Years ago, as a young married couple, my husband Ian and I volunteered as ushers during the high holidays at Ahavath Achim Synagogue. It made a huge synagogue seem a lot smaller. We got to know people we would never have met and more importantly, we had a front row seat (actually a front window seat) we would never have gotten without giving our time to maintain the sanctity of the service.
When we moved to East Cobb to raise our family, of course Ian and I volunteered to usher during the high holidays at our synagogue, Congregation Etz Chaim. So when the call came for a lead usher for Shabbat services, it was a natural fit for me. I was attending services regularly anyway. No front row seat came with this post, but it was something I could do that didn’t require a donation or strenuous activity. I just had to stand at the sanctuary doors for 2 ½ hours and keep the peace, so to speak. It was easy exercise, when I’d otherwise be sitting on my tuches in services.
The first-born leader and rule-follower in me felt good about giving something back in this way. Plus, there was the added benefit of meeting people I didn’t already know, greeting those I did, and learning the inner workings of a synagogue and its players. There’s a certain confidence I gain from this responsibility. For someone who grew up inhibited and shy, it forces me to be patient and understanding, to bend the rules on occasion, to be diplomatic and hospitable at all times. These are skills my children might say I lacked in their earlier years, pushing them to be the best I thought they could be. I volunteered then a bit, too, with their schools and activities, but the ushering is more of a weekly commitment.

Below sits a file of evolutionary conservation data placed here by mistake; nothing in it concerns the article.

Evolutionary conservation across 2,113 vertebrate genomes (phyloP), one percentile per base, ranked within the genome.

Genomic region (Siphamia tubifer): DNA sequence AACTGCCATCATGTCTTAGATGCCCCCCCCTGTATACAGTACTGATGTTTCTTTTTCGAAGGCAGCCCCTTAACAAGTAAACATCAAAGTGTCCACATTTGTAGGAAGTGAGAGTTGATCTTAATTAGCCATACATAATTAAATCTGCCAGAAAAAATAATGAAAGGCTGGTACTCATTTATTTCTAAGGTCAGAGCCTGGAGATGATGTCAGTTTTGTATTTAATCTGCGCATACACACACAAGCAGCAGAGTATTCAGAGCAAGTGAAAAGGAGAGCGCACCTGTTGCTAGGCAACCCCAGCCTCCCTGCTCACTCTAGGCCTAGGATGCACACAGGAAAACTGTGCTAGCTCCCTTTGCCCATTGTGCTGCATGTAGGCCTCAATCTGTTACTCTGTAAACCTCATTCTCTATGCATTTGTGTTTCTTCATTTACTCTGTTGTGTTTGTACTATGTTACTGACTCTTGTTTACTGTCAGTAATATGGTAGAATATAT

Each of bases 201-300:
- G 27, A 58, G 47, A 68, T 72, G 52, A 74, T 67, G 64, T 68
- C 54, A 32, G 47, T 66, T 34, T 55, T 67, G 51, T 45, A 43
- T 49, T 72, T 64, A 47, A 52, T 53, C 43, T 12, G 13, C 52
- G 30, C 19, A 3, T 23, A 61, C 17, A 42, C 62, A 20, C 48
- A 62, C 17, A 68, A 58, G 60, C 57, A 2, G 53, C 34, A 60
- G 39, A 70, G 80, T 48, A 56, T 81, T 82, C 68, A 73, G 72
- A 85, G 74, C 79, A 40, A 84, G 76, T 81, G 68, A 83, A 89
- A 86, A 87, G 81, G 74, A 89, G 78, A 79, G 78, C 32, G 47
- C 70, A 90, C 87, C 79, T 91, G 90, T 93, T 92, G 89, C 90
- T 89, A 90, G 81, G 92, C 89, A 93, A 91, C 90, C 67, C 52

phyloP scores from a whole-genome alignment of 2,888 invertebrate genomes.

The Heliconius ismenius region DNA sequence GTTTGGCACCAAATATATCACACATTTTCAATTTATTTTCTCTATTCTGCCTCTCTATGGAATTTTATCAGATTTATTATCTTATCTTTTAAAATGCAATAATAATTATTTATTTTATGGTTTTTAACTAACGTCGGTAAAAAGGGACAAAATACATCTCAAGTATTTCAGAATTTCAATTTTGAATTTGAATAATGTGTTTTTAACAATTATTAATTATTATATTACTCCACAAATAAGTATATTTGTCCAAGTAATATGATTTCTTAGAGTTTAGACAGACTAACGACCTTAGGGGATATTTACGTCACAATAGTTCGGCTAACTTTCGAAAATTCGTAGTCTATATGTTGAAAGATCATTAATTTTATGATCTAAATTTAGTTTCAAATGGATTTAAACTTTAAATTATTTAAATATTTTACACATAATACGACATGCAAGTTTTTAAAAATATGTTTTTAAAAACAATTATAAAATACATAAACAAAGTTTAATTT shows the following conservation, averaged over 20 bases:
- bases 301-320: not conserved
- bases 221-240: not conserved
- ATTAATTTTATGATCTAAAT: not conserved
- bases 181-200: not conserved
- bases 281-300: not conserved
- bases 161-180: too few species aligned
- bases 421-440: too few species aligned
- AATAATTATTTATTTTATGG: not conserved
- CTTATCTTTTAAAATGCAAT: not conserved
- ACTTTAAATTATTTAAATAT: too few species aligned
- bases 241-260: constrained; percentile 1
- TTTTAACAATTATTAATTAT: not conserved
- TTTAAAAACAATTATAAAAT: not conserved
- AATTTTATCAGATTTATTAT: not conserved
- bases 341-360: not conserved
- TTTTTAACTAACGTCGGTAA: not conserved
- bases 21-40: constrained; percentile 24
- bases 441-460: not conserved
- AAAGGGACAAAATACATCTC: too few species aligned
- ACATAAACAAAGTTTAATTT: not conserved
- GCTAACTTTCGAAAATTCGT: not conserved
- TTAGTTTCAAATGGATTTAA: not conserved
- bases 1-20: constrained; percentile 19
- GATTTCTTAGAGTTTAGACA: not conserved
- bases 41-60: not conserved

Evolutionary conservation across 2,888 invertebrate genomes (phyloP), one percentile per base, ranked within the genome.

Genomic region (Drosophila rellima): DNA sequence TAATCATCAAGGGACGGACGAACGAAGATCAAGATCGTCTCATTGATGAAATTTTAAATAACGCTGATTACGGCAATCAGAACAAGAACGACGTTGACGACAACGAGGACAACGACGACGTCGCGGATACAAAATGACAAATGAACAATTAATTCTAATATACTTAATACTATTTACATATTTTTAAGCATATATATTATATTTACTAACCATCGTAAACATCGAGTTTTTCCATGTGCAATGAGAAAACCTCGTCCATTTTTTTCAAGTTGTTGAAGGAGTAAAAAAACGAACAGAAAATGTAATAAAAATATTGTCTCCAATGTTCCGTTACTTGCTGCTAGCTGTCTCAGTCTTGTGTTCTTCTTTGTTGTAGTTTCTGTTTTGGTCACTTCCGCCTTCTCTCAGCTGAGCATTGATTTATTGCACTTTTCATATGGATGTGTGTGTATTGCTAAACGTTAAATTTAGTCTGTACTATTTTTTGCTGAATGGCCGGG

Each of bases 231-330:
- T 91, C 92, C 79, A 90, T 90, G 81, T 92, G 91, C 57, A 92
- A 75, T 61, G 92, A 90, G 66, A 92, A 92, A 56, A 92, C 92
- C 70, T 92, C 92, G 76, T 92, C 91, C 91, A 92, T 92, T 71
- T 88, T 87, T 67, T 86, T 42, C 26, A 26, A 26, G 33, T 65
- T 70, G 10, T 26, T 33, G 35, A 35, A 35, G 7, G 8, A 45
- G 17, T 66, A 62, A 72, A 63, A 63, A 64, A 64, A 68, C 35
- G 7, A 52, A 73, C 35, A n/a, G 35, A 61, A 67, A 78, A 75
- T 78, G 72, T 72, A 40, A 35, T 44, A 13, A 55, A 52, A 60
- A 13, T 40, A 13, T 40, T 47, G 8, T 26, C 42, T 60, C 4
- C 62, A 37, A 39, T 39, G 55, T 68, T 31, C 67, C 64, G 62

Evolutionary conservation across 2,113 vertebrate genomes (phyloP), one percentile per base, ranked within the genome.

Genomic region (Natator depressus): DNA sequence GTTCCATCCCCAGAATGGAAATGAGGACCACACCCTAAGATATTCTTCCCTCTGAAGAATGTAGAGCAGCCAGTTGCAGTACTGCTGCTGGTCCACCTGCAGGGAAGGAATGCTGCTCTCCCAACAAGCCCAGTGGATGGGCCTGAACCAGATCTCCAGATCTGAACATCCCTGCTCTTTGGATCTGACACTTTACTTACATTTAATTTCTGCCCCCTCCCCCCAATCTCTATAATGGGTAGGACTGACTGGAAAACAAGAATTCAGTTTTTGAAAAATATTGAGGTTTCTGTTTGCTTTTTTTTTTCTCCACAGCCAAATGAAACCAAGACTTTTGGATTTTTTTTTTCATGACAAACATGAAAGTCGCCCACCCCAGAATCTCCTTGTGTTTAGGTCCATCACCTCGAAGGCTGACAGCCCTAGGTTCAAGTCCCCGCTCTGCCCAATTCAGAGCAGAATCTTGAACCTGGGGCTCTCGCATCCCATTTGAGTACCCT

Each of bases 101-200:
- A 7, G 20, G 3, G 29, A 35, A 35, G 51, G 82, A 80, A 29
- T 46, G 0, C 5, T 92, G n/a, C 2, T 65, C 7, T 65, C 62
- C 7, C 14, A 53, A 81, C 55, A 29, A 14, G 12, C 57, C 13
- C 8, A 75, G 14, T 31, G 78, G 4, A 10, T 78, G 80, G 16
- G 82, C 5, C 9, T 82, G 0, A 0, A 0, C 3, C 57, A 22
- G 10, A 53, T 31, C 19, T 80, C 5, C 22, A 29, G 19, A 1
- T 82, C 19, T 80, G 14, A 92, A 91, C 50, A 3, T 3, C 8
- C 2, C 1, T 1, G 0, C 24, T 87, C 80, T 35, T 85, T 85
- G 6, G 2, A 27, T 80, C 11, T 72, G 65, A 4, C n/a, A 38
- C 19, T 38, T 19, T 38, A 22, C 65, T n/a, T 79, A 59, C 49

My synagogue has become my second home. So has my office. My job at the AJT is also a form of giving back for me. After 30 years of reporting for newspapers and magazines, large and small, both in print and online, I bring all of my skills to bear as an editor. The best part of my job is helping other reporters improve their writing in small ways so we put out the best possible editorial copy we can for Jewish readers each week. It’s giving back because it’s for and about the Jewish community that has shaped my life and for the benefit of fellow reporters who share with me a deep passion for the written word. I try to always keep in mind as I’m editing and suggesting improvements that I was in their shoes and still am, answering to a higher authority. I learn from them and they learn from me. It’s mutually beneficial, just like maintaining respect for the Shabbat service within the sanctuary doors.
Roni Robbins is the associate editor of the AJT.